In life, actor James Gandolfini had a rare gift of making audiences care and empathize with a ruthless sociopathic mob boss, a shadowy figure in an underground world polite society tells us to avoid at all costs.
Yet Gandolfini’s Tony Soprano character was as charming as they come, whether it was in a disarming moment with his children or wife, stuffing dollar bills in one of his stripper’s G-strings at Bada Bing! or crushing the skull of some hapless mook or rival goon.
David Chase and the otherworldly acting of Gandolfini himself, a man who gave nuanced performance after nuanced performance, every week for six seasons on HBO. He never phoned it in, and the bear of a man behind one of television’s most talked-about and sometimes most-watched shows in history, had even occasional watchers riveted with a steely-eyed snarl or a sadistic belly laugh.
It’s the lasting legacy of that performance, along with a culturally game-changing TV series to showcase Gandolfini’s talents that has his sudden death being so widely reported over the last couple of days. He’ll always be known as Tony Soprano and “The Sopranos” as a milestone of what can be done on the small screen will never be forgotten.
Without giving it much thought, though, it was surprising to see how much airtime Gandolfini’s death has been eating up. Tony Soprano has been on permanent hiatus from the zeitgeist since a wildly disappointing and cryptic season finale ended the show’s run in 2007. But the story of his death has been reported as if Gandolfini was at the height of his fame.
There might be more to our reaction to his death and the manner in which it is being presented than meets the eye.
This is going to sound harsh, but it very well could be the fat factor, and because Gandolfini’s Tony Soprano was so real and so human to many of us, we might be unwittingly identifying the fragility of life in an obese state with his cult of celebrity.
As of Thursday, it was believed Gandolfini died suddenly from a massive heart attack in his hotel room in Rome, where he was on vacation with his family.
Gandolfini was a big man, which was part of the Soprano allure, where overcompensation and insecurity played out in his, similarly, subtle and over-the-top portrayal of the oversexed, overstressed and especially overweight mob boss prone to panic attacks.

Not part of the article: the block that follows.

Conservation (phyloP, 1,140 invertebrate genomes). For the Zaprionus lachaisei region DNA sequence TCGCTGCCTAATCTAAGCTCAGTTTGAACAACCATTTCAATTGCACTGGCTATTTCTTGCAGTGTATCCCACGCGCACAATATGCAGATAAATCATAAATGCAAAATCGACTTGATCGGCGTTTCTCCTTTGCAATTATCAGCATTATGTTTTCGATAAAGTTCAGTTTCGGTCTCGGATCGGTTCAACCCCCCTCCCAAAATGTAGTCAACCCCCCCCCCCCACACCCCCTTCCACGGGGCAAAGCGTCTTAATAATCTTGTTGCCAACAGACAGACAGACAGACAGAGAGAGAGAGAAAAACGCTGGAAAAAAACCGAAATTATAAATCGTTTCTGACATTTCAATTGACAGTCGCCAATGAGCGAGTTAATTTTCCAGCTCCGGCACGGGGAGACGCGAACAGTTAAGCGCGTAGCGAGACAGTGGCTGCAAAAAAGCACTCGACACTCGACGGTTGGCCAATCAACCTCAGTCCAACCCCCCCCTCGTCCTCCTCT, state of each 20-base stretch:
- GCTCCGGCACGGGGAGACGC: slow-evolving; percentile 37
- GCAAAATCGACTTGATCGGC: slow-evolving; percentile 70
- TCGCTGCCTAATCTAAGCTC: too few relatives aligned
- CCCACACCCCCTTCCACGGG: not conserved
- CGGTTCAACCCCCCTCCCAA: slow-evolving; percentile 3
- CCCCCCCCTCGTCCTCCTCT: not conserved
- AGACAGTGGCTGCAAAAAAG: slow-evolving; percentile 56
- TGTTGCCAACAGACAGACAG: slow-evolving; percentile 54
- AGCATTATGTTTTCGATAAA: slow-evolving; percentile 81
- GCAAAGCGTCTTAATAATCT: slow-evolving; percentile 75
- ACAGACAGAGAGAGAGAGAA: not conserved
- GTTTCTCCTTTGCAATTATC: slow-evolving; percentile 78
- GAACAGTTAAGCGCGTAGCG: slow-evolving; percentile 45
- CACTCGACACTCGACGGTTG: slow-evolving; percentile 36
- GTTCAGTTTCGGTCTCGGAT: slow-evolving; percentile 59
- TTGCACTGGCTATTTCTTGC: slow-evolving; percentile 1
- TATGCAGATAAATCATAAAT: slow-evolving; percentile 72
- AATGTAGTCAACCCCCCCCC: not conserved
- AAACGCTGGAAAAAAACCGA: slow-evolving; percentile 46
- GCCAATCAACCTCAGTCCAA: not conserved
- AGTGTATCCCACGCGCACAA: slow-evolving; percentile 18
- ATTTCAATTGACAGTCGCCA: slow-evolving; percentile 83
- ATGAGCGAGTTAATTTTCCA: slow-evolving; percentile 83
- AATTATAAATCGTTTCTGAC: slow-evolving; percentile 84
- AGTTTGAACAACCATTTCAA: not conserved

In real life it was said the actor struggled mightily with his weight, which he wore around his chest and abdomen in the most heart-unfriendly way possible. It’s difficult to find actual estimates on how much he weighed, but it would not be a bad guess to say anywhere from 320 to 350 pounds.
When you have created a persona and a character so vivid, so rich in human frailty, whom millions of people followed and felt like they connected to, it’s not a leap of faith to see the link to the fear of what being obese can mean to someone’s life span through the eyes of Tony Soprano/James Gandolfini.
It’s another part of that Everyman ideal Gandolfini personified, made even more real with the unreal dilemma that 34 percent of all adult Americans and 17 percent of all children are considered obese.
Just two days ago, the American Medical Association declared obesity as a disease, effectively defining the condition as one in which 78 million of us require medical treatment.
That is a whole lot of us who can clearly identify with the prospect of dropping dead at age 51 from a massive heart attack, taking into consideration factors on top of morbid obesity.
As an actor, James Gandolfini’s goal in life — validated by three Emmys, a Tony and multiple other awards — was to connect with people, make them feel something, anything.
Now, it seems in death he is continuing to do that, to take a serious health threat, a national epidemic, some would say, that affects one in every three of us, and make us feel something, anything, only he had to die to do it.